chickensIn 1997, a lineage of H5N1 bird flu was transmitted to a child in Hong Kong who died of respiratory problems. This was the first of a number of recorded cases of transmission of this virus from poultry to humans.

Since then, the world follows the circulation of this virus with concern. Although we associate it to the severe cases in humans, this type of Influenza is also able to cause heavy symptoms in birds. Therefore, it is classified into two types: highly pathogenic or HPAI, which causes thousands of deaths in wild and domestic birds, and severe health problems in humans, and the low pathogenic or LPAI that infect birds and is asymptomatic. …………………………………………………………………………………………………………………….

ResearchBlogging.orgThe highly pathogenic H5N1 cause several health complications in humans, with nervous and hepatic damages, in addition to damages to the respiratory tract. Despite this, it is not efficiently transmitted among humans, being contracted by those in direct contact with domestic birds or close persons.

Currently, it is known that H5N1 has been established and circulating in poultry birds in Asia. The virus had already been detected in several countries of Asia, Europe and Africa, being transferred by migratory birds and many times contaminating local domestic birds. [2]

The highly pathogenic H5N1 has a number of uncommon characteristics that concern us. The most obvious of them is the fatality; no other influenza is able to kill such a high number of the infected. More than half the persons that were confirmed to have contracted it died. Due to a number of complications that ranges from the most common such as respiratory problems to the most severe and rare such as neurological complications. From the 442 cases reported to the WHO up to now, 262 were fatal. It is important to emphasize the fatality must be less than that recorded, once not all go to hospitals, especially the asymptomatic cases.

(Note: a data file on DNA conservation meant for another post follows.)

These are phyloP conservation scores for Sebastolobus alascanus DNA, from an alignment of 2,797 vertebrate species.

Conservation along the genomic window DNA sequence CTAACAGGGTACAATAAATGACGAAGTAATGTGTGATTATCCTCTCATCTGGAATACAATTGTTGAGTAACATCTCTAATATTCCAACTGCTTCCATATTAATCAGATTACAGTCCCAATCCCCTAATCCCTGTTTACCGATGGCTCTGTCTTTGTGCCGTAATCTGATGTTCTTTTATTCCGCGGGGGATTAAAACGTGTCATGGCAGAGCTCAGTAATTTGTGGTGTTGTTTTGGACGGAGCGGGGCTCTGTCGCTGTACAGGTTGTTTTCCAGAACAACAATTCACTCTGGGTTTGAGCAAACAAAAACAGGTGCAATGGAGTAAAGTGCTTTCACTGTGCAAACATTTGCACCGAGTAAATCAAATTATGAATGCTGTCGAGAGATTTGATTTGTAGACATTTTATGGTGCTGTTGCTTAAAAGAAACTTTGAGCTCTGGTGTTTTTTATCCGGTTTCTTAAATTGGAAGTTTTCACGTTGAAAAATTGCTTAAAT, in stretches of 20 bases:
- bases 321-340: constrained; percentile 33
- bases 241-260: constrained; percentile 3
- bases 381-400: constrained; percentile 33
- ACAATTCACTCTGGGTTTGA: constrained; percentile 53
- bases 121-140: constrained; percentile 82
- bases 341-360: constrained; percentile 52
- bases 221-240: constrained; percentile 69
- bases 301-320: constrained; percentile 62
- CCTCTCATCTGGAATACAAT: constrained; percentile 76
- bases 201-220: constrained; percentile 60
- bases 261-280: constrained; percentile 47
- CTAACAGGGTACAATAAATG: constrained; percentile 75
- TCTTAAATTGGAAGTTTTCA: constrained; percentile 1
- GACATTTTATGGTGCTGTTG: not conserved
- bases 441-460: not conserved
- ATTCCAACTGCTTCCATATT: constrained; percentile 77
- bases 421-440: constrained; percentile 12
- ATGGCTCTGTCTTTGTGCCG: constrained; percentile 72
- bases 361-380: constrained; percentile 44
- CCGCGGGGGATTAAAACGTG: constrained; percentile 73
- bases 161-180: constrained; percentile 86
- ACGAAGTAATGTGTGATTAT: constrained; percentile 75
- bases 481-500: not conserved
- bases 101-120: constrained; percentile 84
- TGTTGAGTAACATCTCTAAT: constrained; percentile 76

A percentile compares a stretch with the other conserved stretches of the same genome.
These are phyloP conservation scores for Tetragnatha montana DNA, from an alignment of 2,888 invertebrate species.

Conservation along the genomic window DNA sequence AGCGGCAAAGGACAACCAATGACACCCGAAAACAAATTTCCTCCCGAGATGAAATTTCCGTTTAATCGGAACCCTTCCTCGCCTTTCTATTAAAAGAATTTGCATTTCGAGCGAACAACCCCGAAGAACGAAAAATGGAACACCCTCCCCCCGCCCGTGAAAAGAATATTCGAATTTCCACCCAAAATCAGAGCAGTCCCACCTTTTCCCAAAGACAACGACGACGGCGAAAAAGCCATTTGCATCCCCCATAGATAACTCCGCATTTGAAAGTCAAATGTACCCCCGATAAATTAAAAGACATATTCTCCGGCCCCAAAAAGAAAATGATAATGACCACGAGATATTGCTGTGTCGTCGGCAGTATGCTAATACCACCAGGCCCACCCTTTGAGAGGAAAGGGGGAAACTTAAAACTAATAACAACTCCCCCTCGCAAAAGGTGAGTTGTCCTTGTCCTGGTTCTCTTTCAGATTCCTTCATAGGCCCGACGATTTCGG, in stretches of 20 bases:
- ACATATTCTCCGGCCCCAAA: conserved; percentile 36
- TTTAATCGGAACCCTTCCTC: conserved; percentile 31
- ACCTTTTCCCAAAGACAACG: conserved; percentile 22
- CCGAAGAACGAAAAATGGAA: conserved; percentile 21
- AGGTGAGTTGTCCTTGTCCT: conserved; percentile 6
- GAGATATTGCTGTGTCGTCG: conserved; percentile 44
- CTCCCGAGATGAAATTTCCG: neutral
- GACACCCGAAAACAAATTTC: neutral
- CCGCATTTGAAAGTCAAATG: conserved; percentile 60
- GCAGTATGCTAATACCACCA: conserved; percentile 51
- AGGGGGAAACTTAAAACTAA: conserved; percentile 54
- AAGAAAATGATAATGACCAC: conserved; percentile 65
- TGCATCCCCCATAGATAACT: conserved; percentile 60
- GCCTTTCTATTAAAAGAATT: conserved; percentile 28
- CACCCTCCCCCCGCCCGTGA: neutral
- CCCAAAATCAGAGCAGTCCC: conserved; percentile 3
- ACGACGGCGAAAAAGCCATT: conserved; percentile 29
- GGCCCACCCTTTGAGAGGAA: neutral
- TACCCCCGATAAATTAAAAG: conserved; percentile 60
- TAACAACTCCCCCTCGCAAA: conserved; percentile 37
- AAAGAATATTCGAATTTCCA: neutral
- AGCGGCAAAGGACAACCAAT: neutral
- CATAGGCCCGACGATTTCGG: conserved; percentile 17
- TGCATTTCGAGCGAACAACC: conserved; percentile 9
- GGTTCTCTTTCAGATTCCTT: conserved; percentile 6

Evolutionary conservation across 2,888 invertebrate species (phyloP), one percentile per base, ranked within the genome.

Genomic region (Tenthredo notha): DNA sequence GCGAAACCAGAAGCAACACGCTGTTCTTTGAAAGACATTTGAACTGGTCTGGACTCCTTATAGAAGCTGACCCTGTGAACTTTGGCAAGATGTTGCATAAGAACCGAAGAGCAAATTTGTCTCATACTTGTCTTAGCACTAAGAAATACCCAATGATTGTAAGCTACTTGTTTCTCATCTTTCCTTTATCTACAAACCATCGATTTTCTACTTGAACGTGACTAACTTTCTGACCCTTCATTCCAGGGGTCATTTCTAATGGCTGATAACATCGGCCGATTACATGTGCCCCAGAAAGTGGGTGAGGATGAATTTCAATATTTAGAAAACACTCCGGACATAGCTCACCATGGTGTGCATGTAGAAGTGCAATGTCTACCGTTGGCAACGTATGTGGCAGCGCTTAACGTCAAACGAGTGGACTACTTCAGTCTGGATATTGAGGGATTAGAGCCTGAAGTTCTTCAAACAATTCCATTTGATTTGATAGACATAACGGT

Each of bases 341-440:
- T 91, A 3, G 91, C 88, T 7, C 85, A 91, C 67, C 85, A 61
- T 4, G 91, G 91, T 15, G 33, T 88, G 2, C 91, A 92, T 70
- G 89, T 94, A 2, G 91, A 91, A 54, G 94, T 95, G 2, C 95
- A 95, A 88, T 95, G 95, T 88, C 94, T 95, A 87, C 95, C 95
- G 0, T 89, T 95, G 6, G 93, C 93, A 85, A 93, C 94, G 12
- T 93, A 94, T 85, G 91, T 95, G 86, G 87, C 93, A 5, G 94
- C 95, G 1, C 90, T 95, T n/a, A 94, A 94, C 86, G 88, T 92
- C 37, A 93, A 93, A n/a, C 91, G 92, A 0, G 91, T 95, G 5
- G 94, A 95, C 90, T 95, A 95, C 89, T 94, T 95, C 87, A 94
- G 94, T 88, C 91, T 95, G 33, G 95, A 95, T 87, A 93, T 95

It is not only the cases in humans that concern us. Livestock are also seriously affected. Farms where outbreaks occurred resulted in high losses by infection, without considering the cases where the animals are sacrificed to prevent the spread of the virus generally to all other places and surroundings. In the wild environment, undomesticated animals are often found dead and tested positive to the virus, such as eagles and geese.

Another reason for concern is the broad number of hosts that the H5N1 can infect. Besides a high diversity of birds (geese, swans, turkeys and even flamingos, among others) several animals that usually are not connected to the flu have been found with the virus, including large felines such as tigers and leopards that feed on chickens at a Zoo in Thailand. Even a cat was infected after eating a pigeon in 2004, also in Thailand. [3]

Up to now, only one case of transmission between humans was confirmed in 2005, and some are still suspects but without confirmation. One sick child transmitted the virus to his mother, certainly involving close contact between them. This scarcity of contamination events between people indicate a low efficiency of the virus in propagating among humans.

Even not being transmitted between humans, scientists, health agents and the government closely monitor the circulation of H5N1. In the next text, we will see the characteristics of the virus that can contribute to the prevention of its transmission and those that explain its pathogenicity, and what else that give us more reasons to worry about.

Sources:
[1] Beigel JH, Farrar J, Han AM, Hayden FG, Hyer R, de Jong MD, Lochindarat S, Nguyen TK, Nguyen TH, Tran TH, Nicoll A, Touch S, Yuen KY, & Writing Committee of the World Health Organization (WHO) Consultation on Human Influenza A/H5 (2005). Avian influenza A (H5N1) infection in humans. The New England journal of medicine, 353 (13), 1374-85 PMID: 16192482
[2] Chen, H. (2006). Establishment of multiple sublineages of H5N1 influenza virus in Asia: Implications for pandemic control Proceedings of the National Academy of Sciences, 103 (8), 2845-2850 DOI: 10.1073/pnas.0511120103
[3] H5N1 avian influenza: Timeline of major events. 27 July 2009. (pdf)